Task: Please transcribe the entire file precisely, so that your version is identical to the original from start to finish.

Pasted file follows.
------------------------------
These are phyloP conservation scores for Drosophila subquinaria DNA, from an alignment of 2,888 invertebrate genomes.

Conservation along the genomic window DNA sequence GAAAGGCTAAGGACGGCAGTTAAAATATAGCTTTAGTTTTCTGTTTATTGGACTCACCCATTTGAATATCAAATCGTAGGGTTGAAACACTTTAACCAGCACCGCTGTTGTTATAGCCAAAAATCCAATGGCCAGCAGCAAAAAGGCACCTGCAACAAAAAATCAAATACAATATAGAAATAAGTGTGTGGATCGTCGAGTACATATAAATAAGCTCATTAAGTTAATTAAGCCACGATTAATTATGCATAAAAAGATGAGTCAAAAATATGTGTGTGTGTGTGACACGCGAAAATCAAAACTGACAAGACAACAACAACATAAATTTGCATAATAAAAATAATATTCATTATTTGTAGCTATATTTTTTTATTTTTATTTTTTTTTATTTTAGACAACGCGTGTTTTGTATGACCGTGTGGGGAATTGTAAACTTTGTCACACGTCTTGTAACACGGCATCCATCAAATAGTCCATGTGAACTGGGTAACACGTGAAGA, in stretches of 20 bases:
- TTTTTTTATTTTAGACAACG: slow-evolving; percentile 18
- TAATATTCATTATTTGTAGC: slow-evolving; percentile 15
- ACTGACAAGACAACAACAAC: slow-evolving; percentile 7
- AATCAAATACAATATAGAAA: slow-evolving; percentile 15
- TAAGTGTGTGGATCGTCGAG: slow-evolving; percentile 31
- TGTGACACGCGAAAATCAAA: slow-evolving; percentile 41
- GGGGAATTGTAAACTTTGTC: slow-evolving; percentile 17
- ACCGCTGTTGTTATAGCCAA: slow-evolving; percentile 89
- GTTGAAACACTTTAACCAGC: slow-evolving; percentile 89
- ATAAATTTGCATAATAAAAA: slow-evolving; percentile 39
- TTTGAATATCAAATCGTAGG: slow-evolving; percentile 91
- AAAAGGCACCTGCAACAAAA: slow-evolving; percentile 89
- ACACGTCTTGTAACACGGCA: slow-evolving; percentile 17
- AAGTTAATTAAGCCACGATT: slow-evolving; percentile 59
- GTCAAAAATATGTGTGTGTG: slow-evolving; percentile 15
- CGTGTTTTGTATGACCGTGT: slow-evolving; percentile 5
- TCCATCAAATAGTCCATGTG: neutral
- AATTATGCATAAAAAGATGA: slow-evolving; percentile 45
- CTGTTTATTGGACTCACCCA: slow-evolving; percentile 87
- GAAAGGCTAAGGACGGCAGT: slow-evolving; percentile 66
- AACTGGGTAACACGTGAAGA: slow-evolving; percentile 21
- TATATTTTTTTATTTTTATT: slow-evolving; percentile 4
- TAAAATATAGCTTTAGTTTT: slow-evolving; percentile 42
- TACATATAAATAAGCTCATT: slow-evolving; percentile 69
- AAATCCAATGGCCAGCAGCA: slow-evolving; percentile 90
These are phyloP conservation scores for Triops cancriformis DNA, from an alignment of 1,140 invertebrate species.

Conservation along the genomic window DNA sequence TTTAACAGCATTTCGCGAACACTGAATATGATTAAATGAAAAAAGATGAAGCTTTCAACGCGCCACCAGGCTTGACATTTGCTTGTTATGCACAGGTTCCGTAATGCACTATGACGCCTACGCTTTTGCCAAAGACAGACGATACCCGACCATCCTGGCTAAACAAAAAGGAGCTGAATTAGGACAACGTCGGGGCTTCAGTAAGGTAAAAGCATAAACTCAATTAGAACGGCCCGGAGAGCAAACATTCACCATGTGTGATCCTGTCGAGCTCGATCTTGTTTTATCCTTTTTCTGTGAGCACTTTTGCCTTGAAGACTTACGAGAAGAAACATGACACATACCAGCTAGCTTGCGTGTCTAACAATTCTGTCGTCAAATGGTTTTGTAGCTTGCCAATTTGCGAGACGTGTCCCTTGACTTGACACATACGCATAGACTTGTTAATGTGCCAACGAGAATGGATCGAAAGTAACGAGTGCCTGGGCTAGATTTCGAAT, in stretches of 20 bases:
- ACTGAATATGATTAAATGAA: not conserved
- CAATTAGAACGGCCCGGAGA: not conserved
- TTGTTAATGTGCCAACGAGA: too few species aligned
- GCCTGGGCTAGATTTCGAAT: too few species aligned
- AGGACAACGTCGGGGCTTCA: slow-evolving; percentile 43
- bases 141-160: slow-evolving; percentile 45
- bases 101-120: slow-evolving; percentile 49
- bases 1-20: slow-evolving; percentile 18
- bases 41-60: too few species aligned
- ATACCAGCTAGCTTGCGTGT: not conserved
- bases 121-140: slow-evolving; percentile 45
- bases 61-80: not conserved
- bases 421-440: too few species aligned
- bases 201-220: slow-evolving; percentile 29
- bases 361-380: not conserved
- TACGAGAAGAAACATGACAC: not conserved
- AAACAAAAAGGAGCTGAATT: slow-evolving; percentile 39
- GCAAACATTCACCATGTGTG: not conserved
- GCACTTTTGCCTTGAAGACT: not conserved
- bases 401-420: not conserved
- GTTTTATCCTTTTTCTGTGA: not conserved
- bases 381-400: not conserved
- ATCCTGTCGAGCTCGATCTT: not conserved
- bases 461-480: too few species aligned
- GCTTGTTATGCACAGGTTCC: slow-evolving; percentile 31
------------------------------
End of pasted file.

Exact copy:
These are phyloP conservation scores for Drosophila subquinaria DNA, from an alignment of 2,888 invertebrate genomes.

Conservation along the genomic window DNA sequence GAAAGGCTAAGGACGGCAGTTAAAATATAGCTTTAGTTTTCTGTTTATTGGACTCACCCATTTGAATATCAAATCGTAGGGTTGAAACACTTTAACCAGCACCGCTGTTGTTATAGCCAAAAATCCAATGGCCAGCAGCAAAAAGGCACCTGCAACAAAAAATCAAATACAATATAGAAATAAGTGTGTGGATCGTCGAGTACATATAAATAAGCTCATTAAGTTAATTAAGCCACGATTAATTATGCATAAAAAGATGAGTCAAAAATATGTGTGTGTGTGTGACACGCGAAAATCAAAACTGACAAGACAACAACAACATAAATTTGCATAATAAAAATAATATTCATTATTTGTAGCTATATTTTTTTATTTTTATTTTTTTTTATTTTAGACAACGCGTGTTTTGTATGACCGTGTGGGGAATTGTAAACTTTGTCACACGTCTTGTAACACGGCATCCATCAAATAGTCCATGTGAACTGGGTAACACGTGAAGA, in stretches of 20 bases:
- TTTTTTTATTTTAGACAACG: slow-evolving; percentile 18
- TAATATTCATTATTTGTAGC: slow-evolving; percentile 15
- ACTGACAAGACAACAACAAC: slow-evolving; percentile 7
- AATCAAATACAATATAGAAA: slow-evolving; percentile 15
- TAAGTGTGTGGATCGTCGAG: slow-evolving; percentile 31
- TGTGACACGCGAAAATCAAA: slow-evolving; percentile 41
- GGGGAATTGTAAACTTTGTC: slow-evolving; percentile 17
- ACCGCTGTTGTTATAGCCAA: slow-evolving; percentile 89
- GTTGAAACACTTTAACCAGC: slow-evolving; percentile 89
- ATAAATTTGCATAATAAAAA: slow-evolving; percentile 39
- TTTGAATATCAAATCGTAGG: slow-evolving; percentile 91
- AAAAGGCACCTGCAACAAAA: slow-evolving; percentile 89
- ACACGTCTTGTAACACGGCA: slow-evolving; percentile 17
- AAGTTAATTAAGCCACGATT: slow-evolving; percentile 59
- GTCAAAAATATGTGTGTGTG: slow-evolving; percentile 15
- CGTGTTTTGTATGACCGTGT: slow-evolving; percentile 5
- TCCATCAAATAGTCCATGTG: neutral
- AATTATGCATAAAAAGATGA: slow-evolving; percentile 45
- CTGTTTATTGGACTCACCCA: slow-evolving; percentile 87
- GAAAGGCTAAGGACGGCAGT: slow-evolving; percentile 66
- AACTGGGTAACACGTGAAGA: slow-evolving; percentile 21
- TATATTTTTTTATTTTTATT: slow-evolving; percentile 4
- TAAAATATAGCTTTAGTTTT: slow-evolving; percentile 42
- TACATATAAATAAGCTCATT: slow-evolving; percentile 69
- AAATCCAATGGCCAGCAGCA: slow-evolving; percentile 90
These are phyloP conservation scores for Triops cancriformis DNA, from an alignment of 1,140 invertebrate species.

Conservation along the genomic window DNA sequence TTTAACAGCATTTCGCGAACACTGAATATGATTAAATGAAAAAAGATGAAGCTTTCAACGCGCCACCAGGCTTGACATTTGCTTGTTATGCACAGGTTCCGTAATGCACTATGACGCCTACGCTTTTGCCAAAGACAGACGATACCCGACCATCCTGGCTAAACAAAAAGGAGCTGAATTAGGACAACGTCGGGGCTTCAGTAAGGTAAAAGCATAAACTCAATTAGAACGGCCCGGAGAGCAAACATTCACCATGTGTGATCCTGTCGAGCTCGATCTTGTTTTATCCTTTTTCTGTGAGCACTTTTGCCTTGAAGACTTACGAGAAGAAACATGACACATACCAGCTAGCTTGCGTGTCTAACAATTCTGTCGTCAAATGGTTTTGTAGCTTGCCAATTTGCGAGACGTGTCCCTTGACTTGACACATACGCATAGACTTGTTAATGTGCCAACGAGAATGGATCGAAAGTAACGAGTGCCTGGGCTAGATTTCGAAT, in stretches of 20 bases:
- ACTGAATATGATTAAATGAA: not conserved
- CAATTAGAACGGCCCGGAGA: not conserved
- TTGTTAATGTGCCAACGAGA: too few species aligned
- GCCTGGGCTAGATTTCGAAT: too few species aligned
- AGGACAACGTCGGGGCTTCA: slow-evolving; percentile 43
- bases 141-160: slow-evolving; percentile 45
- bases 101-120: slow-evolving; percentile 49
- bases 1-20: slow-evolving; percentile 18
- bases 41-60: too few species aligned
- ATACCAGCTAGCTTGCGTGT: not conserved
- bases 121-140: slow-evolving; percentile 45
- bases 61-80: not conserved
- bases 421-440: too few species aligned
- bases 201-220: slow-evolving; percentile 29
- bases 361-380: not conserved
- TACGAGAAGAAACATGACAC: not conserved
- AAACAAAAAGGAGCTGAATT: slow-evolving; percentile 39
- GCAAACATTCACCATGTGTG: not conserved
- GCACTTTTGCCTTGAAGACT: not conserved
- bases 401-420: not conserved
- GTTTTATCCTTTTTCTGTGA: not conserved
- bases 381-400: not conserved
- ATCCTGTCGAGCTCGATCTT: not conserved
- bases 461-480: too few species aligned
- GCTTGTTATGCACAGGTTCC: slow-evolving; percentile 31